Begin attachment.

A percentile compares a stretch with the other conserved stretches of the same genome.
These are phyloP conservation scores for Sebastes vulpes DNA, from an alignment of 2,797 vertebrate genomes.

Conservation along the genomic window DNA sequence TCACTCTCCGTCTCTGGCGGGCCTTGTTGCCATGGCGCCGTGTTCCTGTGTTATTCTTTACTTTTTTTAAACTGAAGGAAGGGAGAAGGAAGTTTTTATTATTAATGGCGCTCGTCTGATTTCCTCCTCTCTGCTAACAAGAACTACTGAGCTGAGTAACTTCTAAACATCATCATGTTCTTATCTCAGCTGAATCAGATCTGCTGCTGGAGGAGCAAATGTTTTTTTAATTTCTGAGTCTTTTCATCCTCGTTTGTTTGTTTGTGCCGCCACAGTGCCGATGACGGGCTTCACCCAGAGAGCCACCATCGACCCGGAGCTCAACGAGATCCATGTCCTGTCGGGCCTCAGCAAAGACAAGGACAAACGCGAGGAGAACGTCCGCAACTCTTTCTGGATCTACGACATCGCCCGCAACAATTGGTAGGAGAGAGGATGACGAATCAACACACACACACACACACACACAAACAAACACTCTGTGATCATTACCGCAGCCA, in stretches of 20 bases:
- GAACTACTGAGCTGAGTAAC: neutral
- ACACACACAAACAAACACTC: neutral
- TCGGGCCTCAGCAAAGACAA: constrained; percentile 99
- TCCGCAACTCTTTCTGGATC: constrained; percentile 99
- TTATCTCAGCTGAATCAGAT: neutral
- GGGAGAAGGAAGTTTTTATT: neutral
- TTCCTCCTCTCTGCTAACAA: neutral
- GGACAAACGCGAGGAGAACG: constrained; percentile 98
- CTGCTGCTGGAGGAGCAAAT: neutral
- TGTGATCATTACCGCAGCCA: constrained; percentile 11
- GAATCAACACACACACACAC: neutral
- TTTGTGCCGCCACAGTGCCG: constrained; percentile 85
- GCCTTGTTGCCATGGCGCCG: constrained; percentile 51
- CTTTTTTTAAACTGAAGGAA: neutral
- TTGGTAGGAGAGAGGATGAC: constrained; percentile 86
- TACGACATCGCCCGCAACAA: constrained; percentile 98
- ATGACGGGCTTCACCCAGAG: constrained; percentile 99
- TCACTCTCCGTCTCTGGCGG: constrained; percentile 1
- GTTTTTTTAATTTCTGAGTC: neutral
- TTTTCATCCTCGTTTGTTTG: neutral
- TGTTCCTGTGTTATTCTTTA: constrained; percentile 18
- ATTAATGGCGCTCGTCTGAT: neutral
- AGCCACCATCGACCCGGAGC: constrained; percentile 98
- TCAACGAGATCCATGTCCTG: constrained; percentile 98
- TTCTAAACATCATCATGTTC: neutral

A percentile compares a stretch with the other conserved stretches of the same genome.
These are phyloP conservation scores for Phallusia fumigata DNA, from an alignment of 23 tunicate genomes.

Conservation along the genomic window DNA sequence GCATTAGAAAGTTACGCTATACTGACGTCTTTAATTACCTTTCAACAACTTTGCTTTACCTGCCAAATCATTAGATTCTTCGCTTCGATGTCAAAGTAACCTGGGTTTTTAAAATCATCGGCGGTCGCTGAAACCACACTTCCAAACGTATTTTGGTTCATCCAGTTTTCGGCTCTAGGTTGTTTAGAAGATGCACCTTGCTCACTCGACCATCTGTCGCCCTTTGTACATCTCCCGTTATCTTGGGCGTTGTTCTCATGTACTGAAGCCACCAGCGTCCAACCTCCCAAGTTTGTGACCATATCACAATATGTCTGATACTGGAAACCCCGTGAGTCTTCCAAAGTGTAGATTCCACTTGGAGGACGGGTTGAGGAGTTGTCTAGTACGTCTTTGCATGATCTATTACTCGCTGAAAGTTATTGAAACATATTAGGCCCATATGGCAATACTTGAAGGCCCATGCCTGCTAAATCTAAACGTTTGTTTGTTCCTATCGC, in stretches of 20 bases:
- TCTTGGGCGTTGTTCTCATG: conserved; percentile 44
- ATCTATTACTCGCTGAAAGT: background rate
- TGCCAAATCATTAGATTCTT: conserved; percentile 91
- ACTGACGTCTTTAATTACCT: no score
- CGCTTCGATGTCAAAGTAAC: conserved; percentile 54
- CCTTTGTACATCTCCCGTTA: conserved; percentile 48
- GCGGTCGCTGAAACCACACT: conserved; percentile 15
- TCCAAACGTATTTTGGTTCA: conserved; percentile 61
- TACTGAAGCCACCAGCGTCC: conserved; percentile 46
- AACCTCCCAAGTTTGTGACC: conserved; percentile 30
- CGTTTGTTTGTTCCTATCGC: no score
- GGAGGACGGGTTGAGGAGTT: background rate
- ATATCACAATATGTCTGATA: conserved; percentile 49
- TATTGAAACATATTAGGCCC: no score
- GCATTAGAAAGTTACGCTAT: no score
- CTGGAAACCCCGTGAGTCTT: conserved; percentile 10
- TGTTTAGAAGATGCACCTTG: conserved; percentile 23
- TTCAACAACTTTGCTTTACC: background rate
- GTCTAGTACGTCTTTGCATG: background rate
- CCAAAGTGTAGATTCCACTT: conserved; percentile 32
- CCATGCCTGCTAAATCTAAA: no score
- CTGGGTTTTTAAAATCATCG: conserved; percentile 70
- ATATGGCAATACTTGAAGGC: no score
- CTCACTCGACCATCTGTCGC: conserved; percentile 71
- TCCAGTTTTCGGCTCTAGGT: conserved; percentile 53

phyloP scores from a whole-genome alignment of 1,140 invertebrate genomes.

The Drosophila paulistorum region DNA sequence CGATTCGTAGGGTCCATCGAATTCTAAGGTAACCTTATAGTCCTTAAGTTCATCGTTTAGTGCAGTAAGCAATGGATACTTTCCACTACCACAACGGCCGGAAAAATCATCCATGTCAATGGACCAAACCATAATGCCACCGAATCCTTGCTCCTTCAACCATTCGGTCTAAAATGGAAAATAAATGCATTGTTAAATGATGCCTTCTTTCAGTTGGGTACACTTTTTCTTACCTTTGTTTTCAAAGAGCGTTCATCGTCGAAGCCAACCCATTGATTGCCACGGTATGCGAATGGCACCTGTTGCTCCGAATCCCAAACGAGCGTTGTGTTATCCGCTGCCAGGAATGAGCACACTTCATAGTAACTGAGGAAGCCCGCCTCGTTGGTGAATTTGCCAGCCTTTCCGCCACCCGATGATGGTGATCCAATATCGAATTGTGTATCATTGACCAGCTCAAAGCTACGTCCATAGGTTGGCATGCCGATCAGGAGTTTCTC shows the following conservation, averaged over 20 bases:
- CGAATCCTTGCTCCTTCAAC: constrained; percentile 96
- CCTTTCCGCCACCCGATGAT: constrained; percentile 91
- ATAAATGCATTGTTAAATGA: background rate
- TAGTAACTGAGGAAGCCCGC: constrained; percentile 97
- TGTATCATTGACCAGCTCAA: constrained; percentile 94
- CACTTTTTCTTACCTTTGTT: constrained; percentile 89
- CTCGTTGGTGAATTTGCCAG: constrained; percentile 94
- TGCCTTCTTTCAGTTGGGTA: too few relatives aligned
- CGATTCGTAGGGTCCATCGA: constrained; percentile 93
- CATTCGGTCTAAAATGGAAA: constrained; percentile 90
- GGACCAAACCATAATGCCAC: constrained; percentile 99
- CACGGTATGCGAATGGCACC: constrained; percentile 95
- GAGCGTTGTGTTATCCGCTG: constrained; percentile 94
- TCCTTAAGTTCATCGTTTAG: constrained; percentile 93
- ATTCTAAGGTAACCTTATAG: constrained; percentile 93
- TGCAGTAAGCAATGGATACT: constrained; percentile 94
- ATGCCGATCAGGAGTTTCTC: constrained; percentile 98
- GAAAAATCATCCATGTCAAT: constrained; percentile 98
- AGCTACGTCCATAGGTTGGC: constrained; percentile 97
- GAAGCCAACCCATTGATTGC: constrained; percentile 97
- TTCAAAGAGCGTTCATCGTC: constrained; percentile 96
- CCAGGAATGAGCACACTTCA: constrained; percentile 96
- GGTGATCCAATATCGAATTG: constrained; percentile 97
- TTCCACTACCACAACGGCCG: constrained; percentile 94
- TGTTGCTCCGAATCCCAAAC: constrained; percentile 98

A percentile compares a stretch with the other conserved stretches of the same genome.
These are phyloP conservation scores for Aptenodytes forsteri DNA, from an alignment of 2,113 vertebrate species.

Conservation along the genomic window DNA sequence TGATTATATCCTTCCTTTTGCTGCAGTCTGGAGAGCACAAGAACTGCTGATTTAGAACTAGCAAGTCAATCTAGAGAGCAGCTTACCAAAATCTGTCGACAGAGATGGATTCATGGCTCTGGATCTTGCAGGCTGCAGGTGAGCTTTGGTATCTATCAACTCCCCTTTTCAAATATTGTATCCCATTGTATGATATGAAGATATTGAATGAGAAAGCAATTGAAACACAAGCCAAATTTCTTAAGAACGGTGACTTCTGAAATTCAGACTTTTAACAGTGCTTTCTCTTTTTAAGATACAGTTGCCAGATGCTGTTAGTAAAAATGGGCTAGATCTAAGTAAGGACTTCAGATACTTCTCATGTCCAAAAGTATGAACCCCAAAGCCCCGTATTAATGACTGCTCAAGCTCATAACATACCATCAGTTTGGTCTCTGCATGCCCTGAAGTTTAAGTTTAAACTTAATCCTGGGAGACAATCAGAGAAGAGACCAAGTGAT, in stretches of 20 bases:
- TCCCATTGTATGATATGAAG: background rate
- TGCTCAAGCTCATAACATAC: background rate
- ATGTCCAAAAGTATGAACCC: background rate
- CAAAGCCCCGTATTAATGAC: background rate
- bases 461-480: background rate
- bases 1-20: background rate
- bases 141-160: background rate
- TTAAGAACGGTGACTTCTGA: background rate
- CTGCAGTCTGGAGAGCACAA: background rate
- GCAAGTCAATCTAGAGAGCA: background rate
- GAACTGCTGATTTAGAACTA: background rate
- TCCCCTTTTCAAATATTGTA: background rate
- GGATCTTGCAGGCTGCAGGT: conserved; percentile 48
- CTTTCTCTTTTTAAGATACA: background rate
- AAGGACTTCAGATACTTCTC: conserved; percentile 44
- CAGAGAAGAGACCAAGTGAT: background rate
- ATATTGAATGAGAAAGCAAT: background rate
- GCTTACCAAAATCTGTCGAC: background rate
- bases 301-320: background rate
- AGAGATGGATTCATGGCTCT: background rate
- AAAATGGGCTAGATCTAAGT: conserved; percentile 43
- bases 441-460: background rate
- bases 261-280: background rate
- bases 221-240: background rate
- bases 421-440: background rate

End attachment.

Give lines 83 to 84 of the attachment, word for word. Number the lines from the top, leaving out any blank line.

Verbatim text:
- TGTTGCTCCGAATCCCAAAC: constrained; percentile 98

A percentile compares a stretch with the other conserved stretches of the same genome.